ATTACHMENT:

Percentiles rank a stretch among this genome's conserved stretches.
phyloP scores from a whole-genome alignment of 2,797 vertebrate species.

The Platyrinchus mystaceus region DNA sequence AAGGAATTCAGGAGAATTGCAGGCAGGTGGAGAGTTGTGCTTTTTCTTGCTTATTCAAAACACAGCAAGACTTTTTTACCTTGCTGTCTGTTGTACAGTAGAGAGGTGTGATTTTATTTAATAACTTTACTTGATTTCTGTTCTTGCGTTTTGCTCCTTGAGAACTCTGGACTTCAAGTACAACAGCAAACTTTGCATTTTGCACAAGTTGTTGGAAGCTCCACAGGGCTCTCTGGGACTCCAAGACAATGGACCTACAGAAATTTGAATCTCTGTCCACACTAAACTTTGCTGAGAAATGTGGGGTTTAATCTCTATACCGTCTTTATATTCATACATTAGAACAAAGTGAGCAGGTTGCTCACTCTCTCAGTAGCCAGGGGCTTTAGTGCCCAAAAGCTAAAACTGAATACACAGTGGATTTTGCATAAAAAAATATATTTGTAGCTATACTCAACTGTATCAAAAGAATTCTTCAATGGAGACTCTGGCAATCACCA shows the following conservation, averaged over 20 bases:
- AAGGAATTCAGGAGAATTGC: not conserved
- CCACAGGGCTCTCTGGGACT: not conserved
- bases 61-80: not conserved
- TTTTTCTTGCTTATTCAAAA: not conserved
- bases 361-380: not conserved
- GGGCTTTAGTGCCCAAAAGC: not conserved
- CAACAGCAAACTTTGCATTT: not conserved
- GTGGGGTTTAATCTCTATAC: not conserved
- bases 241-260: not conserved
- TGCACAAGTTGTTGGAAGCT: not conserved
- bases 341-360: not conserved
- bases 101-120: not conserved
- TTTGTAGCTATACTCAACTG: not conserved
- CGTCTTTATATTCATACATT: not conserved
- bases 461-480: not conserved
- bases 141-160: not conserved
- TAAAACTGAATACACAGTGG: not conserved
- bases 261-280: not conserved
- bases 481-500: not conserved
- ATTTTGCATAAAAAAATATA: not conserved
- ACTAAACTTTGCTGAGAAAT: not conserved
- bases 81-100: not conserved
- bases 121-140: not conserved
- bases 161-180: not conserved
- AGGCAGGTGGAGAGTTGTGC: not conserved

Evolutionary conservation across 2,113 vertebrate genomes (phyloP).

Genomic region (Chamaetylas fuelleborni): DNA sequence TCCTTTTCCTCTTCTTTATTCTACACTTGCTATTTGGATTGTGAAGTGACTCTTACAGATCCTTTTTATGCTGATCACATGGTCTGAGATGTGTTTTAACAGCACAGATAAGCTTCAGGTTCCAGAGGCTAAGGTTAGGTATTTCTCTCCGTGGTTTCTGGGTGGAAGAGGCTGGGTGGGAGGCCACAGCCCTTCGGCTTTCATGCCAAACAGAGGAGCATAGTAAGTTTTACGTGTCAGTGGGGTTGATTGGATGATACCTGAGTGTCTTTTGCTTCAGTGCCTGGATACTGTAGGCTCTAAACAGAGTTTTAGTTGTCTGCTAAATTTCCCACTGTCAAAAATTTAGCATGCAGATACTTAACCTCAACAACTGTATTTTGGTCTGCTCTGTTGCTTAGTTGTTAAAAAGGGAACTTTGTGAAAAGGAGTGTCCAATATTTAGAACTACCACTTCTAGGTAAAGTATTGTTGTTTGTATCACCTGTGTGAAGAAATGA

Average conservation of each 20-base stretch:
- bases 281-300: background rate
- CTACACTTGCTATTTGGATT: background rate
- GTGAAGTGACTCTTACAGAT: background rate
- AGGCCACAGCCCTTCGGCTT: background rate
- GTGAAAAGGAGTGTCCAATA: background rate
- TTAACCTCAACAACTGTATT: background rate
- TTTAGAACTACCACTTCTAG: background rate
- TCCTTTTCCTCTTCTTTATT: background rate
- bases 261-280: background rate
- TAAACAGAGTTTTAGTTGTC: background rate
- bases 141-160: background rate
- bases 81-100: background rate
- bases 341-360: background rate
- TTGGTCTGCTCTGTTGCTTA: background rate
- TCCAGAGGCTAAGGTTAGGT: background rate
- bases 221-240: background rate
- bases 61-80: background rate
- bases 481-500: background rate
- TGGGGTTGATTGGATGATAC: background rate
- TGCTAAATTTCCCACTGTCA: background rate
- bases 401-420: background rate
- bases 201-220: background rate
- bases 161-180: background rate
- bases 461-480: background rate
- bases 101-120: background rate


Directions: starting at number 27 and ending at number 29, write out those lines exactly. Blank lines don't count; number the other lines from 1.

- bases 161-180: not conserved
- AGGCAGGTGGAGAGTTGTGC: not conserved

Evolutionary conservation across 2,113 vertebrate genomes (phyloP).